Adam's Opticks

‘Every Thing Must Go’: James Ladyman in conversation with Raymond Tallis

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Readers wishing to understand the nitty gritty of this debate would be well advised to start by reading Dan Dennett’s paper, Real Patterns, discussed at length in the video.


Here’s an encounter I’ve wanted to arrange for ages.

I first came across James Ladyman‘s work in 2010 (through an interview in Damian Veal’s excellent Collapse V), and I continue to find the metaphysics outlined in his book Every Thing Must Go (co-authored with Don Ross) a thrillingly comprehensive worldview that absorbs an impressive array of cutting-edge science.

Raymond Tallis first crossed my radar during conversations with Guy Saunders in 2013, and his contemporaneous Guardian article Philosophy isn’t dead yet, which discussed both Ladyman and Lee Smolin, confirmed me in my excitement that Adam’s Opticks was zoning in on something important. I’ve since had the pleasure of critiquing some sections of his forthcoming Of Time and Lamentation.

On a personal note, it was extremely satisfying to give these two very different philosophers – both warmly supportive of this blog – a chance to hash out their ideas in person. Ray’s remarks in the Guardian had been critical of James’s “scientistic” deference to the impersonal portrait of the world painted by mathematical physics. Conversely, in a comment on this blog, James has indicated that he believes in separating out a respect for personhood from a misguided critique of science typical of figures such as Tallis. On the basis of these rumblings, one might have expected some sparks to fly.

In the end, however, the conversation proved both intellectually invigorating and, for me, quite touching. Settling on an interview format at Ray’s behest, James was clearly flattered by Tallis’s attentive reading of Every Thing Must Go, and excited to have pressure put on key points. Ray, for his part, seemed gleeful at the opportunity to grill a philosophical bête noire on the details of his thesis.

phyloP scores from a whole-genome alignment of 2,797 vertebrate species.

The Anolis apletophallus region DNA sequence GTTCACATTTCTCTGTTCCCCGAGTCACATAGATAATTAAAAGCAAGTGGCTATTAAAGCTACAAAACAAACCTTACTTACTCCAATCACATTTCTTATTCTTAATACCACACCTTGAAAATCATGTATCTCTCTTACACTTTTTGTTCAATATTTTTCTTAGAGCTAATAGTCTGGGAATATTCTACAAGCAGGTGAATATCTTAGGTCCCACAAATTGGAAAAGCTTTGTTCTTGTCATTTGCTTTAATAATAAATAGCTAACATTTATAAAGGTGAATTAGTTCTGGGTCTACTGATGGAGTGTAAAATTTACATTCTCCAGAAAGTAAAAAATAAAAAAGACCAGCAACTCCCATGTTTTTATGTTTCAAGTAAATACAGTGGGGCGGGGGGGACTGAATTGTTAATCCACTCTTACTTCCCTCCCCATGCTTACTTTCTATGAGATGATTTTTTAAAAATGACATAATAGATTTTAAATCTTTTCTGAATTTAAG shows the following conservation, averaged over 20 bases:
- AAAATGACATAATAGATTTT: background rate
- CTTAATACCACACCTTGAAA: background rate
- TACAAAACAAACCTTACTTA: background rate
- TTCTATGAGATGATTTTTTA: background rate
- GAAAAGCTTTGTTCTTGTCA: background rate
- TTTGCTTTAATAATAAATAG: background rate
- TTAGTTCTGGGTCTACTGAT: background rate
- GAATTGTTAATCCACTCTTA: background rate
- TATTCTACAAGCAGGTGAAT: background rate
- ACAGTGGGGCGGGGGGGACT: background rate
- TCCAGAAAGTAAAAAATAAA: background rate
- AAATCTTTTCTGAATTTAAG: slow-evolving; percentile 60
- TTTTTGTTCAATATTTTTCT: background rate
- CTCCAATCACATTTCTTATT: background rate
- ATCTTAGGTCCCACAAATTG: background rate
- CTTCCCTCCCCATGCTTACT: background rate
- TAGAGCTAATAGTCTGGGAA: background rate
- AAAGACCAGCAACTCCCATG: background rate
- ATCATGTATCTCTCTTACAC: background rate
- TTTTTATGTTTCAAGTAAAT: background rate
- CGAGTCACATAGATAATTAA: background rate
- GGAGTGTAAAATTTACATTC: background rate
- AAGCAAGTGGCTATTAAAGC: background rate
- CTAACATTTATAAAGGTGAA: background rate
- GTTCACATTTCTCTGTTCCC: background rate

Tallis’s criticisms centred on his concern that a metaphysics based strictly on diktats from third-person science necessarily excludes the first-person perspective. In the discussion he secures a striking admission from Ladyman that the notion of a conscious observer does indeed represent “a transcendental presupposition” of his theory. Pushing back, however, Ladyman stresses lessons derived from Wittgenstein: even if a fully-realised, relational science of the world turns out to omit the first-person perspective, it would remain the case that attempts to talk about conscious experience rely on a public language whose terms are defined relationally. To communicate the experience of a particular red requires comparison with other reds. And hence those who would place the first-person contents of consciousness at the heart of metaphysics return – naively – to a third-person view. As Wittgenstein puts it: “Whereof one cannot speak, thereof one must remain silent”.

By way of collecting my own thoughts on the discussion, here’s a short list of stones I felt left unturned:

Due to overheating cameras, the tail end of the video is slightly truncated. But here’s the audio of that section:

 

References and further reading:

Dennett, Dan (1991), ‘Real Patterns’ in The Journal of Philosophy, Vol. 88, No. 1, pp. 27-51 – Also downloadable from here.

Ladyman, James & Ross, Don (2009), Every Thing Must Go: Metaphysics Naturalised (Oxford: Oxford University Press)

Ross, Don (2015), ‘A most rare achievement: Dennett’s scientific discovery in
Content and Consciousness‘ in Studies in Brain and Mind, Vol. 7, pp.29-48 – Also downloadable from here.

Tallis, Raymond (forthcoming), Of Time and Lamentation

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